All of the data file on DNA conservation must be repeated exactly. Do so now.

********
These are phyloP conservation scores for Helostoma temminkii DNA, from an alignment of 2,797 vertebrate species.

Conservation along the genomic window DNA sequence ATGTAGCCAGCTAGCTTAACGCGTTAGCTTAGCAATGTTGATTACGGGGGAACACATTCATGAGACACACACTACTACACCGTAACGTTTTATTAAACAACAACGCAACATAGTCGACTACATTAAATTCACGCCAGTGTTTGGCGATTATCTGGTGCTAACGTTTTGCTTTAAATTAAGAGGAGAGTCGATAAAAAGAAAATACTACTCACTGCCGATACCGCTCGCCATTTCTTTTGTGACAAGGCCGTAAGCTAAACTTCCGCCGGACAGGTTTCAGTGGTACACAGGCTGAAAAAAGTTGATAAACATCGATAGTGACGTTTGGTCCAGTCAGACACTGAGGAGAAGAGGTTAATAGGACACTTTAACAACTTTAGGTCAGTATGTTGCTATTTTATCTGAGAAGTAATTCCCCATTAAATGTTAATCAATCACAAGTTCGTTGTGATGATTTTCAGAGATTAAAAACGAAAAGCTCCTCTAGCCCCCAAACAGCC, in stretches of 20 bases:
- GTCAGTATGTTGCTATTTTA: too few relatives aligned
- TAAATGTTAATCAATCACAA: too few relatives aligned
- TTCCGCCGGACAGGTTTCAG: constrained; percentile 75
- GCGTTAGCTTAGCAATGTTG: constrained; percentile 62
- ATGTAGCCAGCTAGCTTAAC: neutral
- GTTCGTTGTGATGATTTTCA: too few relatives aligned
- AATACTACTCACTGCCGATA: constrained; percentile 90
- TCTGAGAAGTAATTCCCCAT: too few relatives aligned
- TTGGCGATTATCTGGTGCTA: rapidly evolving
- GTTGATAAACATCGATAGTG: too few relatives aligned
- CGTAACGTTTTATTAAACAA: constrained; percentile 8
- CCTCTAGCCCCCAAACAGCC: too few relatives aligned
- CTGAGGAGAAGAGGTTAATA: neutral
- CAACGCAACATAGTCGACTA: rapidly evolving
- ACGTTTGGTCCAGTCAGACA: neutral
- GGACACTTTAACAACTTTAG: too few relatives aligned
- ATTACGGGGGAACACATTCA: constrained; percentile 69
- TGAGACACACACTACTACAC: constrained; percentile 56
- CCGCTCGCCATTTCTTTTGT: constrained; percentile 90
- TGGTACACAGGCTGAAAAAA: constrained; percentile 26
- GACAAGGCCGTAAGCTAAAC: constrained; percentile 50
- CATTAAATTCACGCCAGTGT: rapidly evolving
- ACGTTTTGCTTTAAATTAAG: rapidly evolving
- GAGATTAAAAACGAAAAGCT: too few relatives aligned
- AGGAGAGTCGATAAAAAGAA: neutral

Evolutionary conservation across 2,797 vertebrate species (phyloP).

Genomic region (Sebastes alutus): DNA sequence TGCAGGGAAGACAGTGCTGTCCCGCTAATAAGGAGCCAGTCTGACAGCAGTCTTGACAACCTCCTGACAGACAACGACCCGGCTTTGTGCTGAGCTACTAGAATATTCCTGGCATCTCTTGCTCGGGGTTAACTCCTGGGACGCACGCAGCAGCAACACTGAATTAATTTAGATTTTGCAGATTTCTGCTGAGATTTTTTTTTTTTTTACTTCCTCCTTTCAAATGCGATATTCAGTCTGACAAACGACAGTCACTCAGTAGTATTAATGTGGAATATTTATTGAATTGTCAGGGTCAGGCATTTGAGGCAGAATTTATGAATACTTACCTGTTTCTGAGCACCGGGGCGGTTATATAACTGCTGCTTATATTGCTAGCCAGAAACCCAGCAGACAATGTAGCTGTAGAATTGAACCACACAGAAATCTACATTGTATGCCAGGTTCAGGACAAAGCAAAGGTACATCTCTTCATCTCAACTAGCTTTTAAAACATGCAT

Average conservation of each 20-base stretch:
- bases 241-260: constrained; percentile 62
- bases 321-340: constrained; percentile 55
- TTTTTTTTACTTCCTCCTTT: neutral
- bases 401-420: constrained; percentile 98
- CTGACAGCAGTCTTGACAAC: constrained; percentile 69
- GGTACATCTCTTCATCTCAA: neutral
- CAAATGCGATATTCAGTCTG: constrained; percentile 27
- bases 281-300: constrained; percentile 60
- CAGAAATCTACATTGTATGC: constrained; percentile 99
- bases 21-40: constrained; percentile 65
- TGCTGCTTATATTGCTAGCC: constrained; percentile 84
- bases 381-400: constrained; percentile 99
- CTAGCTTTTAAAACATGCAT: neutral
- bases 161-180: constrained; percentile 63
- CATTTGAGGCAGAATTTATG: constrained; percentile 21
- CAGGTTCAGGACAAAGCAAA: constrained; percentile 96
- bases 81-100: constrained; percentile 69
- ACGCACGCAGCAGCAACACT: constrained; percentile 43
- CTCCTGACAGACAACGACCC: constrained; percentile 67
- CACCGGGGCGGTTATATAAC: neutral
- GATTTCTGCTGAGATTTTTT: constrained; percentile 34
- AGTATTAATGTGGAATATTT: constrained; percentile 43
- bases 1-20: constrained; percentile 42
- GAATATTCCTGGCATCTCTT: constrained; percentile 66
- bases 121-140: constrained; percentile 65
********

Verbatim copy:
These are phyloP conservation scores for Helostoma temminkii DNA, from an alignment of 2,797 vertebrate species.

Conservation along the genomic window DNA sequence ATGTAGCCAGCTAGCTTAACGCGTTAGCTTAGCAATGTTGATTACGGGGGAACACATTCATGAGACACACACTACTACACCGTAACGTTTTATTAAACAACAACGCAACATAGTCGACTACATTAAATTCACGCCAGTGTTTGGCGATTATCTGGTGCTAACGTTTTGCTTTAAATTAAGAGGAGAGTCGATAAAAAGAAAATACTACTCACTGCCGATACCGCTCGCCATTTCTTTTGTGACAAGGCCGTAAGCTAAACTTCCGCCGGACAGGTTTCAGTGGTACACAGGCTGAAAAAAGTTGATAAACATCGATAGTGACGTTTGGTCCAGTCAGACACTGAGGAGAAGAGGTTAATAGGACACTTTAACAACTTTAGGTCAGTATGTTGCTATTTTATCTGAGAAGTAATTCCCCATTAAATGTTAATCAATCACAAGTTCGTTGTGATGATTTTCAGAGATTAAAAACGAAAAGCTCCTCTAGCCCCCAAACAGCC, in stretches of 20 bases:
- GTCAGTATGTTGCTATTTTA: too few relatives aligned
- TAAATGTTAATCAATCACAA: too few relatives aligned
- TTCCGCCGGACAGGTTTCAG: constrained; percentile 75
- GCGTTAGCTTAGCAATGTTG: constrained; percentile 62
- ATGTAGCCAGCTAGCTTAAC: neutral
- GTTCGTTGTGATGATTTTCA: too few relatives aligned
- AATACTACTCACTGCCGATA: constrained; percentile 90
- TCTGAGAAGTAATTCCCCAT: too few relatives aligned
- TTGGCGATTATCTGGTGCTA: rapidly evolving
- GTTGATAAACATCGATAGTG: too few relatives aligned
- CGTAACGTTTTATTAAACAA: constrained; percentile 8
- CCTCTAGCCCCCAAACAGCC: too few relatives aligned
- CTGAGGAGAAGAGGTTAATA: neutral
- CAACGCAACATAGTCGACTA: rapidly evolving
- ACGTTTGGTCCAGTCAGACA: neutral
- GGACACTTTAACAACTTTAG: too few relatives aligned
- ATTACGGGGGAACACATTCA: constrained; percentile 69
- TGAGACACACACTACTACAC: constrained; percentile 56
- CCGCTCGCCATTTCTTTTGT: constrained; percentile 90
- TGGTACACAGGCTGAAAAAA: constrained; percentile 26
- GACAAGGCCGTAAGCTAAAC: constrained; percentile 50
- CATTAAATTCACGCCAGTGT: rapidly evolving
- ACGTTTTGCTTTAAATTAAG: rapidly evolving
- GAGATTAAAAACGAAAAGCT: too few relatives aligned
- AGGAGAGTCGATAAAAAGAA: neutral

Evolutionary conservation across 2,797 vertebrate species (phyloP).

Genomic region (Sebastes alutus): DNA sequence TGCAGGGAAGACAGTGCTGTCCCGCTAATAAGGAGCCAGTCTGACAGCAGTCTTGACAACCTCCTGACAGACAACGACCCGGCTTTGTGCTGAGCTACTAGAATATTCCTGGCATCTCTTGCTCGGGGTTAACTCCTGGGACGCACGCAGCAGCAACACTGAATTAATTTAGATTTTGCAGATTTCTGCTGAGATTTTTTTTTTTTTTACTTCCTCCTTTCAAATGCGATATTCAGTCTGACAAACGACAGTCACTCAGTAGTATTAATGTGGAATATTTATTGAATTGTCAGGGTCAGGCATTTGAGGCAGAATTTATGAATACTTACCTGTTTCTGAGCACCGGGGCGGTTATATAACTGCTGCTTATATTGCTAGCCAGAAACCCAGCAGACAATGTAGCTGTAGAATTGAACCACACAGAAATCTACATTGTATGCCAGGTTCAGGACAAAGCAAAGGTACATCTCTTCATCTCAACTAGCTTTTAAAACATGCAT

Average conservation of each 20-base stretch:
- bases 241-260: constrained; percentile 62
- bases 321-340: constrained; percentile 55
- TTTTTTTTACTTCCTCCTTT: neutral
- bases 401-420: constrained; percentile 98
- CTGACAGCAGTCTTGACAAC: constrained; percentile 69
- GGTACATCTCTTCATCTCAA: neutral
- CAAATGCGATATTCAGTCTG: constrained; percentile 27
- bases 281-300: constrained; percentile 60
- CAGAAATCTACATTGTATGC: constrained; percentile 99
- bases 21-40: constrained; percentile 65
- TGCTGCTTATATTGCTAGCC: constrained; percentile 84
- bases 381-400: constrained; percentile 99
- CTAGCTTTTAAAACATGCAT: neutral
- bases 161-180: constrained; percentile 63
- CATTTGAGGCAGAATTTATG: constrained; percentile 21
- CAGGTTCAGGACAAAGCAAA: constrained; percentile 96
- bases 81-100: constrained; percentile 69
- ACGCACGCAGCAGCAACACT: constrained; percentile 43
- CTCCTGACAGACAACGACCC: constrained; percentile 67
- CACCGGGGCGGTTATATAAC: neutral
- GATTTCTGCTGAGATTTTTT: constrained; percentile 34
- AGTATTAATGTGGAATATTT: constrained; percentile 43
- bases 1-20: constrained; percentile 42
- GAATATTCCTGGCATCTCTT: constrained; percentile 66
- bases 121-140: constrained; percentile 65